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            Author and article information

            Affiliations
            [1 ]Spatial Epidemiology and Ecology Group, Department of Zoology, University of Oxford Oxford, UK
            [2 ]Peter Medawar Building for Pathogen Research, University of Oxford, and Oxford NHIR BRC Oxford, UK
            [3 ]Institute of Health Metrics and Evaluation Seattle, WA, USA
            [4 ]Division of Infectious Diseases, St Mary's Campus, Imperial College London, UK
            [5 ]Department of Zoology, University of Oxford Oxford, UK
            Author notes
            Address reprint requests to: Jane P. Messina or Eleanor Barnes, Department of Zoology, University of Oxford, Tinbergen Building, South Parks Road, Oxford, OX1 3PS, UK. E-mail: jane.messina@ 123456zoo.ox.ac.uk or ellie.barnes@ 123456ndm.ox.ac.uk ; fax: +44 (0) 1865 281 253 or +44 (0) 1865 281 0890.

            Potential conflict of interest: Dr. Cooke consults for Gilead, Janssen, and Boehringer Ingelheim.

            J.M. received support from the EU-funded IDAMS consortium (EC 21803). E.B. is funded by the MRC as an MRC Senior Clinical Fellow, as well as the Oxford Martin School and Oxford NIHR BRC. G.C. is supported in part by Imperial College Biomedical Research Centre. E.B. and G.C. are part of the STOP-HCV consortium.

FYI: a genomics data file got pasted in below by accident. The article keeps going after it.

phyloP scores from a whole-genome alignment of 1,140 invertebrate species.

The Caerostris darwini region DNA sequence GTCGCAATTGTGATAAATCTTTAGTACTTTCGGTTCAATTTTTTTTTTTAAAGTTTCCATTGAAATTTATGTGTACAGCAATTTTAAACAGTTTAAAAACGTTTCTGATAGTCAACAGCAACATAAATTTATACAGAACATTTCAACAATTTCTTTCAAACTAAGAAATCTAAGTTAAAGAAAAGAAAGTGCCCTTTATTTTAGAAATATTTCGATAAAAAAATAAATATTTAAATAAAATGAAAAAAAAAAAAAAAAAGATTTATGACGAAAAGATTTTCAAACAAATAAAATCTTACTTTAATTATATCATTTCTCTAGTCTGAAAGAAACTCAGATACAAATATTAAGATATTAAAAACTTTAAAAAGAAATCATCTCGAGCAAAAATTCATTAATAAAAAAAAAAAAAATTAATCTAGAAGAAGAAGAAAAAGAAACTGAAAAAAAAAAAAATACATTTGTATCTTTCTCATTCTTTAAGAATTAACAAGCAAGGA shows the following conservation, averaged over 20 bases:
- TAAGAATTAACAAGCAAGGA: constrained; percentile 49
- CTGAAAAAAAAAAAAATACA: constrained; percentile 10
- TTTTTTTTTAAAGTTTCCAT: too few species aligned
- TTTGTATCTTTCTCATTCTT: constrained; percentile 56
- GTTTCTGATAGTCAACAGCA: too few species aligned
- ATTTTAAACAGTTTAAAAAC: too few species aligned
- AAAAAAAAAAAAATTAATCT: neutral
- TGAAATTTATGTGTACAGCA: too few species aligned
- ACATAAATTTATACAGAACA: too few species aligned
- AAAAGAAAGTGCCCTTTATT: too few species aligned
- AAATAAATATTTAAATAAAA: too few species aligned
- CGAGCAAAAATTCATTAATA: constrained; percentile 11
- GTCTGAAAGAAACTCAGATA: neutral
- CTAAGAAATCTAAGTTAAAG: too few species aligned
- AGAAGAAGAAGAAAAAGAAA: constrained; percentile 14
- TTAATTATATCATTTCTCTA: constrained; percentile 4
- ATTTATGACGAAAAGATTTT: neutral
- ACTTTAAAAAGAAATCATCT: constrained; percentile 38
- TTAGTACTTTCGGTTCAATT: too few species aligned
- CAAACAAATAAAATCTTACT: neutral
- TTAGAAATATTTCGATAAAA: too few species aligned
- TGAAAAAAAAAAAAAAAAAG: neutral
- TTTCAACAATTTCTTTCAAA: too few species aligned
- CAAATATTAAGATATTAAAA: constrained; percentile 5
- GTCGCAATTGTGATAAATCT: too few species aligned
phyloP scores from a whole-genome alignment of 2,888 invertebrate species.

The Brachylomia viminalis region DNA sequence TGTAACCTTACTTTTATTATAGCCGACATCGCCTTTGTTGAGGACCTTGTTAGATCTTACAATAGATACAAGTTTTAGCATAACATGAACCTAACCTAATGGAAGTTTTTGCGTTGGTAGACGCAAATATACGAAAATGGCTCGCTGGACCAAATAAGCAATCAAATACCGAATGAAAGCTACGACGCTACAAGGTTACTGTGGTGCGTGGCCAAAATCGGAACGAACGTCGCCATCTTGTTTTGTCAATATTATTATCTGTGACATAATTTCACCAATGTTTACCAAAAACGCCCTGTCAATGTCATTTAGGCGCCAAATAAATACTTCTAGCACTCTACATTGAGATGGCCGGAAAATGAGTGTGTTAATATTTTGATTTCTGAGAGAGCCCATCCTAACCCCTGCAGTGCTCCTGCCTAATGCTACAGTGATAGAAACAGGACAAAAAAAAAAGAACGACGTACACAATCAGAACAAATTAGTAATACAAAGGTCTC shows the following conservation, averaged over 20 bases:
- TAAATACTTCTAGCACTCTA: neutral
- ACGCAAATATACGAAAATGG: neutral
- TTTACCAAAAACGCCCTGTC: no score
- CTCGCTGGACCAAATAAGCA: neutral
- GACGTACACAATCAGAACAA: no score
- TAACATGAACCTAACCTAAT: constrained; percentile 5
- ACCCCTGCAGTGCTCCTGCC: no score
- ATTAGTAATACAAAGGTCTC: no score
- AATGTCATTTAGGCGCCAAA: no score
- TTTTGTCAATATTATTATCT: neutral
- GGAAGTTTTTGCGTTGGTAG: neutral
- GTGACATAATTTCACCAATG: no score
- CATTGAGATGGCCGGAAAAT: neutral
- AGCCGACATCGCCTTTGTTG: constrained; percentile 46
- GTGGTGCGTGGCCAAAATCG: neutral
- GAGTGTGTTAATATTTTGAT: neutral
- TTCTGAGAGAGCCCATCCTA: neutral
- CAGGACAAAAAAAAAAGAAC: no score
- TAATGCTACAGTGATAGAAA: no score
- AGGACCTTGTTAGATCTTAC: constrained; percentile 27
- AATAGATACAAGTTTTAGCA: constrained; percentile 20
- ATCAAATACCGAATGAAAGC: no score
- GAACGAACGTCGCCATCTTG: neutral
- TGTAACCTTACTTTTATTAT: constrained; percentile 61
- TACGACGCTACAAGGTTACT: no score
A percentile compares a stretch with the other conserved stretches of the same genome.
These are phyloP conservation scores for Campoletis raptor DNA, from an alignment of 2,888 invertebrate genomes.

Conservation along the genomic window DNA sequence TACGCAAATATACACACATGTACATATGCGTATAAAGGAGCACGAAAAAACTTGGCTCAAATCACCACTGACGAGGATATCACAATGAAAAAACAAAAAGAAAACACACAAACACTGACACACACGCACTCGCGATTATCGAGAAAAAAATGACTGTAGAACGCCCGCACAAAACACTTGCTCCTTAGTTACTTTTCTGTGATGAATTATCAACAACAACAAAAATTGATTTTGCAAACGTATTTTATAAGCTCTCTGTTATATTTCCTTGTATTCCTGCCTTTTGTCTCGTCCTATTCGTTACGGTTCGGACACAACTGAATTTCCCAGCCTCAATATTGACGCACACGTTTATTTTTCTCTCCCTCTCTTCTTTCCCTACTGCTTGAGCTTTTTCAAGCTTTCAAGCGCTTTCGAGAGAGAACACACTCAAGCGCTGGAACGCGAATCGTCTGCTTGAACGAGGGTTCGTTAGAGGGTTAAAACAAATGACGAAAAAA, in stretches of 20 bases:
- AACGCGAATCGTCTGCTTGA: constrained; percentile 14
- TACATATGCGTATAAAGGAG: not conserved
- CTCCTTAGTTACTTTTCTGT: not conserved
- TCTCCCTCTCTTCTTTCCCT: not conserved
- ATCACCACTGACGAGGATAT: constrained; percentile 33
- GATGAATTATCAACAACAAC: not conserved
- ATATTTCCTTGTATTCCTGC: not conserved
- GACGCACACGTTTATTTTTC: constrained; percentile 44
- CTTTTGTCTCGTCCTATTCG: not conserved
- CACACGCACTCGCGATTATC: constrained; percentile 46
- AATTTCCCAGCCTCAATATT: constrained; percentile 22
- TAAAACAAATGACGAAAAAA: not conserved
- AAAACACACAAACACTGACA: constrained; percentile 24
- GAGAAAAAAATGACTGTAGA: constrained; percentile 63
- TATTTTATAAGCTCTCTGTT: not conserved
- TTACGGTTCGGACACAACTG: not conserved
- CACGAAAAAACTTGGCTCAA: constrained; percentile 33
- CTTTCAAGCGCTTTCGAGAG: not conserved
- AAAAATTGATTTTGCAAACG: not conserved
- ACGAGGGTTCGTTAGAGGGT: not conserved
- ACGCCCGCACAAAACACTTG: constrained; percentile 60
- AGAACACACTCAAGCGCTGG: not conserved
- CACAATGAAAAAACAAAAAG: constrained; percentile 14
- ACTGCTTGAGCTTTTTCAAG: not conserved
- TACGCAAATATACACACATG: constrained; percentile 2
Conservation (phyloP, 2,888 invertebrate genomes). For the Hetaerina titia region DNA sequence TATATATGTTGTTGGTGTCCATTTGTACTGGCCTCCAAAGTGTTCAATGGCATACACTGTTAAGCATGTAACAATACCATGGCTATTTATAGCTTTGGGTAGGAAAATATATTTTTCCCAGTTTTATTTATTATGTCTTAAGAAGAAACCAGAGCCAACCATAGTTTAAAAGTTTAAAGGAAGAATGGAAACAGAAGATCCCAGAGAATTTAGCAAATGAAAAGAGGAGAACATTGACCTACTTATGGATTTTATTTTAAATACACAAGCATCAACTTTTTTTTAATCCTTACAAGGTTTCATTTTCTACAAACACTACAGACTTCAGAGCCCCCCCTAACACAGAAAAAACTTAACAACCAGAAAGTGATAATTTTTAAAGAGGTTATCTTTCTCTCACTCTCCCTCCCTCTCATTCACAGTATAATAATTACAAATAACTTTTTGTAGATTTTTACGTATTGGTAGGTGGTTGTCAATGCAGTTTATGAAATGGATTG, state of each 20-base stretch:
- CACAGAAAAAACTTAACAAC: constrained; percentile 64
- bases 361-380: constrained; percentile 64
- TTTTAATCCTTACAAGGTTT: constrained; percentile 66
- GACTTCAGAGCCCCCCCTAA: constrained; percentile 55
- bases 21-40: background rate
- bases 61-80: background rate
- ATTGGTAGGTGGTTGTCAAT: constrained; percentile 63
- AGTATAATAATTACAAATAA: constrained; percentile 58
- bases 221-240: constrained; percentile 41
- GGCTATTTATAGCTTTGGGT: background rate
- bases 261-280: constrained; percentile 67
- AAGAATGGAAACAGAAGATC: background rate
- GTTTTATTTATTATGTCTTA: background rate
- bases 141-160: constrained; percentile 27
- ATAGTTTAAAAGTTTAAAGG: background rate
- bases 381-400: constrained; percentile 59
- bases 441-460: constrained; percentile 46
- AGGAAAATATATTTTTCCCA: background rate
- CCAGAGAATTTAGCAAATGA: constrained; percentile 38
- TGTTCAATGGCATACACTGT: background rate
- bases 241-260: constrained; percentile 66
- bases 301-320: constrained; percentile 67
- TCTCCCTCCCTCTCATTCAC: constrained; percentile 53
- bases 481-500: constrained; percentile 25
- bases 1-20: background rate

[*]

            These authors contributed equally.

            Additional Supporting Information may be found at http://onlinelibrary.wiley.com/doi/10.1002/hep.27259/suppinfo.

            Journal
            Hepatology
            Hepatology
            hep
            Hepatology (Baltimore, Md.)
            Blackwell Publishing Ltd (Oxford, UK )
            0270-9139
            1527-3350
            January 2015
            28 July 2014
            : 61
            : 1
            : 77-87
            25069599
            4303918
            10.1002/hep.27259
            © 2014 The Authors. H epatology published by Wiley on behalf of the American Association for the Study of Liver Diseases

            This is an open access article under the terms of the Creative Commons Attribution License, which permits use, distribution and reproduction in any medium, provided the original work is properly cited.

            Categories
            Viral Hepatitis

            Gastroenterology & Hepatology